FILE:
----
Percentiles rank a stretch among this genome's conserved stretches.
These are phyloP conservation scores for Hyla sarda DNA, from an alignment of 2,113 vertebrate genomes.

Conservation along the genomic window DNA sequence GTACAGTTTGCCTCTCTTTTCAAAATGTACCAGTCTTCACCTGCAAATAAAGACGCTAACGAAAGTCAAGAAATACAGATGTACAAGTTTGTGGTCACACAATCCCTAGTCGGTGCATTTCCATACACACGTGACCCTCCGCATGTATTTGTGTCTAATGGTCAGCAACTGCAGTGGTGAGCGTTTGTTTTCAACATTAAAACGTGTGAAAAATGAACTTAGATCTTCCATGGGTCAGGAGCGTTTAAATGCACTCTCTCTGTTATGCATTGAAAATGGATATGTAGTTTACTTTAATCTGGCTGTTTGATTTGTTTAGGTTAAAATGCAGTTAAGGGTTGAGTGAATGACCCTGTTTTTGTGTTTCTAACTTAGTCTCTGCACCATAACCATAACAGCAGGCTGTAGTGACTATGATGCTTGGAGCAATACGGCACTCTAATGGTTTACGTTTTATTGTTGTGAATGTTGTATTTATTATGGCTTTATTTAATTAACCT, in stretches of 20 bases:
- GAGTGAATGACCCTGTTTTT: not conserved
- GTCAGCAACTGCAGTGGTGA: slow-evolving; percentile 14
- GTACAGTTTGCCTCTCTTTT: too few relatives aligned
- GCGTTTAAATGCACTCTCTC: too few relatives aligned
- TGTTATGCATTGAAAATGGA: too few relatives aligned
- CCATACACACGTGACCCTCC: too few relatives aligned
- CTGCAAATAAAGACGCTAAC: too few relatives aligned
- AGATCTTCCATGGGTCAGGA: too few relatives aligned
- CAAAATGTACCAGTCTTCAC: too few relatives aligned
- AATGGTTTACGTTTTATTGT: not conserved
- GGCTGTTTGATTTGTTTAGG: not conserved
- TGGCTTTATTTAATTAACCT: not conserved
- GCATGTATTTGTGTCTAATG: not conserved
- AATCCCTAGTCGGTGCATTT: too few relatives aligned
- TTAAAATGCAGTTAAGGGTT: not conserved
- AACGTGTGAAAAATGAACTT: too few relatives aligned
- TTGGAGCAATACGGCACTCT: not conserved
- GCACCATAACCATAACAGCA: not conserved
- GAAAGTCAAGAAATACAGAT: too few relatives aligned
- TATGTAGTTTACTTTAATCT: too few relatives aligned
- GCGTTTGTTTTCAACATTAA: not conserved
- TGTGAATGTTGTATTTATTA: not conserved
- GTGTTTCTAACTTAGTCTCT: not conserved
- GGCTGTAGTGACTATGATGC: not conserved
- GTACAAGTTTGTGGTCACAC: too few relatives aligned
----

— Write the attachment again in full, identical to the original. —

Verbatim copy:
Percentiles rank a stretch among this genome's conserved stretches.
These are phyloP conservation scores for Hyla sarda DNA, from an alignment of 2,113 vertebrate genomes.

Conservation along the genomic window DNA sequence GTACAGTTTGCCTCTCTTTTCAAAATGTACCAGTCTTCACCTGCAAATAAAGACGCTAACGAAAGTCAAGAAATACAGATGTACAAGTTTGTGGTCACACAATCCCTAGTCGGTGCATTTCCATACACACGTGACCCTCCGCATGTATTTGTGTCTAATGGTCAGCAACTGCAGTGGTGAGCGTTTGTTTTCAACATTAAAACGTGTGAAAAATGAACTTAGATCTTCCATGGGTCAGGAGCGTTTAAATGCACTCTCTCTGTTATGCATTGAAAATGGATATGTAGTTTACTTTAATCTGGCTGTTTGATTTGTTTAGGTTAAAATGCAGTTAAGGGTTGAGTGAATGACCCTGTTTTTGTGTTTCTAACTTAGTCTCTGCACCATAACCATAACAGCAGGCTGTAGTGACTATGATGCTTGGAGCAATACGGCACTCTAATGGTTTACGTTTTATTGTTGTGAATGTTGTATTTATTATGGCTTTATTTAATTAACCT, in stretches of 20 bases:
- GAGTGAATGACCCTGTTTTT: not conserved
- GTCAGCAACTGCAGTGGTGA: slow-evolving; percentile 14
- GTACAGTTTGCCTCTCTTTT: too few relatives aligned
- GCGTTTAAATGCACTCTCTC: too few relatives aligned
- TGTTATGCATTGAAAATGGA: too few relatives aligned
- CCATACACACGTGACCCTCC: too few relatives aligned
- CTGCAAATAAAGACGCTAAC: too few relatives aligned
- AGATCTTCCATGGGTCAGGA: too few relatives aligned
- CAAAATGTACCAGTCTTCAC: too few relatives aligned
- AATGGTTTACGTTTTATTGT: not conserved
- GGCTGTTTGATTTGTTTAGG: not conserved
- TGGCTTTATTTAATTAACCT: not conserved
- GCATGTATTTGTGTCTAATG: not conserved
- AATCCCTAGTCGGTGCATTT: too few relatives aligned
- TTAAAATGCAGTTAAGGGTT: not conserved
- AACGTGTGAAAAATGAACTT: too few relatives aligned
- TTGGAGCAATACGGCACTCT: not conserved
- GCACCATAACCATAACAGCA: not conserved
- GAAAGTCAAGAAATACAGAT: too few relatives aligned
- TATGTAGTTTACTTTAATCT: too few relatives aligned
- GCGTTTGTTTTCAACATTAA: not conserved
- TGTGAATGTTGTATTTATTA: not conserved
- GTGTTTCTAACTTAGTCTCT: not conserved
- GGCTGTAGTGACTATGATGC: not conserved
- GTACAAGTTTGTGGTCACAC: too few relatives aligned